Tuesday, July 13, 2010

Mortgage Fraud is on the rise

High-Profile Arrests Point to Troubling Trend of Costly Schemes

Last week's high-profile mortgage fraud arrests should serve as a chilling wakeup call to banking institutions, experts say. On Wednesday, authorities announced the arrest of Lee Farkas, once at the helm of wholesale mortgage lender Taylor Bean & Whitaker, charging him with a $1.9 billion fraud scheme tied to the government's Troubled Asset Relief Program (TARP) funds.

And then on Thursday, the President's interagency Financial Fraud Enforcement Task Force revealed that since March 1, Operation Stolen Dreams has arrested 485 people for their involvement in mortgage fraud losses exceeding $2.3 billion. The operation also has resulted in 191 civil enforcement actions, which have resulted in the recovery of more than $147 million.

Further, the FBI on Thursday released its 2009 Mortgage Fraud Report, which says reported incidents rose 5 percent (67,190 reports) in fiscal year 2009, when approximately $14 billion in fraudulent loans are estimated to have originated.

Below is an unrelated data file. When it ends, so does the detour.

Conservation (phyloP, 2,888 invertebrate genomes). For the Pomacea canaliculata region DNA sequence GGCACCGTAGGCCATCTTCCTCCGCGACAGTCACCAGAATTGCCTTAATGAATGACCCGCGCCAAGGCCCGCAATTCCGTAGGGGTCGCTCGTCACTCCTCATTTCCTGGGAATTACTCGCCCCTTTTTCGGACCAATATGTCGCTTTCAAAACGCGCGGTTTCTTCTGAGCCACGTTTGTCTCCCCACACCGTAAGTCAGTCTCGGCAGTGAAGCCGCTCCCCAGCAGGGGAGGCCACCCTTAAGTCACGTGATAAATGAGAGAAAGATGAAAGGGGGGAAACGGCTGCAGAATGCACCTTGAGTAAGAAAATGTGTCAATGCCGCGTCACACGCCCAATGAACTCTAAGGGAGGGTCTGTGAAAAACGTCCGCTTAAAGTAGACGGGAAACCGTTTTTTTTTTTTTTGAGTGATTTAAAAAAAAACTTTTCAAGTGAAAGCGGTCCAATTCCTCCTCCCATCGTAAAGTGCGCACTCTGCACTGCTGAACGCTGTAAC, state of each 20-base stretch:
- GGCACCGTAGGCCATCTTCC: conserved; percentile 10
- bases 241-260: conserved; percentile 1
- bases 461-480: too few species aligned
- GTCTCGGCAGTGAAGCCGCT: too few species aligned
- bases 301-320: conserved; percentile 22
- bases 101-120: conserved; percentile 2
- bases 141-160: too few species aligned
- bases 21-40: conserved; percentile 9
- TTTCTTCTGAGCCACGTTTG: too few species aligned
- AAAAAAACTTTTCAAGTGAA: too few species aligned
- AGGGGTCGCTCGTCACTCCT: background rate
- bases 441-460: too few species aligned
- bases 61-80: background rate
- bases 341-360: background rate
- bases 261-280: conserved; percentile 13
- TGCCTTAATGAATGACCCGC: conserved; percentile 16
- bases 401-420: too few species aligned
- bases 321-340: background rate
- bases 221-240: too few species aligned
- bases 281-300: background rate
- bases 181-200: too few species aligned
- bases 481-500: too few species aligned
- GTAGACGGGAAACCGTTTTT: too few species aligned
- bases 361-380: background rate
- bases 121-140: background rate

According to the FBI's new report, the most common mortgage fraud schemes include loan origination, foreclosure rescue, builder bailout, equity skimming, short sale, illegal property flipping, reverse mortgage fraud and loan modifications.

Emerging trends in mortgage fraud include the defrauding of economic stimulus plans or programs such as TARP, property theft or fraudulent leasing of foreclosed properties and tax-related fraud.

These events and numbers are staggering, but no surprise to industry experts who track mortgage fraud. The need for more due diligence and proactive measures on the part of mortgage lenders is painfully obvious - underscored by the latest trends.

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